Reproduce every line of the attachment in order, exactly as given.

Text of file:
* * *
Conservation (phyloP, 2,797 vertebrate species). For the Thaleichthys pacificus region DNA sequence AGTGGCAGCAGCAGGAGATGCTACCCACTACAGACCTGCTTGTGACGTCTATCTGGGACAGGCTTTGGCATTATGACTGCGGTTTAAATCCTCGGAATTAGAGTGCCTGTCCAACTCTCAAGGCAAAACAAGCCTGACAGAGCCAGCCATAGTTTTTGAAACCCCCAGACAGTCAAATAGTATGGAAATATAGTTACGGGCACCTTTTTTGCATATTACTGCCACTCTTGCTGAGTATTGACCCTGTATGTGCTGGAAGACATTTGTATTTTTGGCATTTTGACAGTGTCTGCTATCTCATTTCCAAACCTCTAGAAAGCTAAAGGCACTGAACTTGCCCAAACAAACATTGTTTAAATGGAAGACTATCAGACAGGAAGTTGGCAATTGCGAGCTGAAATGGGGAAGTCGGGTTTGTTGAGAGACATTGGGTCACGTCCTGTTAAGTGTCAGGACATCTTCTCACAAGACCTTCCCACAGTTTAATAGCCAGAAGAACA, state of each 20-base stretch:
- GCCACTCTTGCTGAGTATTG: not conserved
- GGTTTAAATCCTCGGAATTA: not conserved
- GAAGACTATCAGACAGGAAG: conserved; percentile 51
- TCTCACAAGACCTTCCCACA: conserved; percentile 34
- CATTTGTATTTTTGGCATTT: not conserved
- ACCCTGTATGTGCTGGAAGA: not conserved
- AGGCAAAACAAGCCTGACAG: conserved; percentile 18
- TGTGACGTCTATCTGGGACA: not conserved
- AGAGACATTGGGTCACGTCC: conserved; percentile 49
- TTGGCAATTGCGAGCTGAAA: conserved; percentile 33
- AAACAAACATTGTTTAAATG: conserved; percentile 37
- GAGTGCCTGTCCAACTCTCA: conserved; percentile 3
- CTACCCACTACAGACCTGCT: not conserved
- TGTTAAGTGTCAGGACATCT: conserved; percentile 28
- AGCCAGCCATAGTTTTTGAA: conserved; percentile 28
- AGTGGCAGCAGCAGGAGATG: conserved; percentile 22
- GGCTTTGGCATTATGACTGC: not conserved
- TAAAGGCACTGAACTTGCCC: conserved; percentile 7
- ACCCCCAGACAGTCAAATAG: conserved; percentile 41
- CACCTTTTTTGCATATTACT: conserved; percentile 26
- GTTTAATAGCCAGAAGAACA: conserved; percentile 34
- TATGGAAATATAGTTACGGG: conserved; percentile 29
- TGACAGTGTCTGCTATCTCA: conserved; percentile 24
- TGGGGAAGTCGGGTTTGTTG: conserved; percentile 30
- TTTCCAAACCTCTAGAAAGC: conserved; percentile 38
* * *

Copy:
Conservation (phyloP, 2,797 vertebrate species). For the Thaleichthys pacificus region DNA sequence AGTGGCAGCAGCAGGAGATGCTACCCACTACAGACCTGCTTGTGACGTCTATCTGGGACAGGCTTTGGCATTATGACTGCGGTTTAAATCCTCGGAATTAGAGTGCCTGTCCAACTCTCAAGGCAAAACAAGCCTGACAGAGCCAGCCATAGTTTTTGAAACCCCCAGACAGTCAAATAGTATGGAAATATAGTTACGGGCACCTTTTTTGCATATTACTGCCACTCTTGCTGAGTATTGACCCTGTATGTGCTGGAAGACATTTGTATTTTTGGCATTTTGACAGTGTCTGCTATCTCATTTCCAAACCTCTAGAAAGCTAAAGGCACTGAACTTGCCCAAACAAACATTGTTTAAATGGAAGACTATCAGACAGGAAGTTGGCAATTGCGAGCTGAAATGGGGAAGTCGGGTTTGTTGAGAGACATTGGGTCACGTCCTGTTAAGTGTCAGGACATCTTCTCACAAGACCTTCCCACAGTTTAATAGCCAGAAGAACA, state of each 20-base stretch:
- GCCACTCTTGCTGAGTATTG: not conserved
- GGTTTAAATCCTCGGAATTA: not conserved
- GAAGACTATCAGACAGGAAG: conserved; percentile 51
- TCTCACAAGACCTTCCCACA: conserved; percentile 34
- CATTTGTATTTTTGGCATTT: not conserved
- ACCCTGTATGTGCTGGAAGA: not conserved
- AGGCAAAACAAGCCTGACAG: conserved; percentile 18
- TGTGACGTCTATCTGGGACA: not conserved
- AGAGACATTGGGTCACGTCC: conserved; percentile 49
- TTGGCAATTGCGAGCTGAAA: conserved; percentile 33
- AAACAAACATTGTTTAAATG: conserved; percentile 37
- GAGTGCCTGTCCAACTCTCA: conserved; percentile 3
- CTACCCACTACAGACCTGCT: not conserved
- TGTTAAGTGTCAGGACATCT: conserved; percentile 28
- AGCCAGCCATAGTTTTTGAA: conserved; percentile 28
- AGTGGCAGCAGCAGGAGATG: conserved; percentile 22
- GGCTTTGGCATTATGACTGC: not conserved
- TAAAGGCACTGAACTTGCCC: conserved; percentile 7
- ACCCCCAGACAGTCAAATAG: conserved; percentile 41
- CACCTTTTTTGCATATTACT: conserved; percentile 26
- GTTTAATAGCCAGAAGAACA: conserved; percentile 34
- TATGGAAATATAGTTACGGG: conserved; percentile 29
- TGACAGTGTCTGCTATCTCA: conserved; percentile 24
- TGGGGAAGTCGGGTTTGTTG: conserved; percentile 30
- TTTCCAAACCTCTAGAAAGC: conserved; percentile 38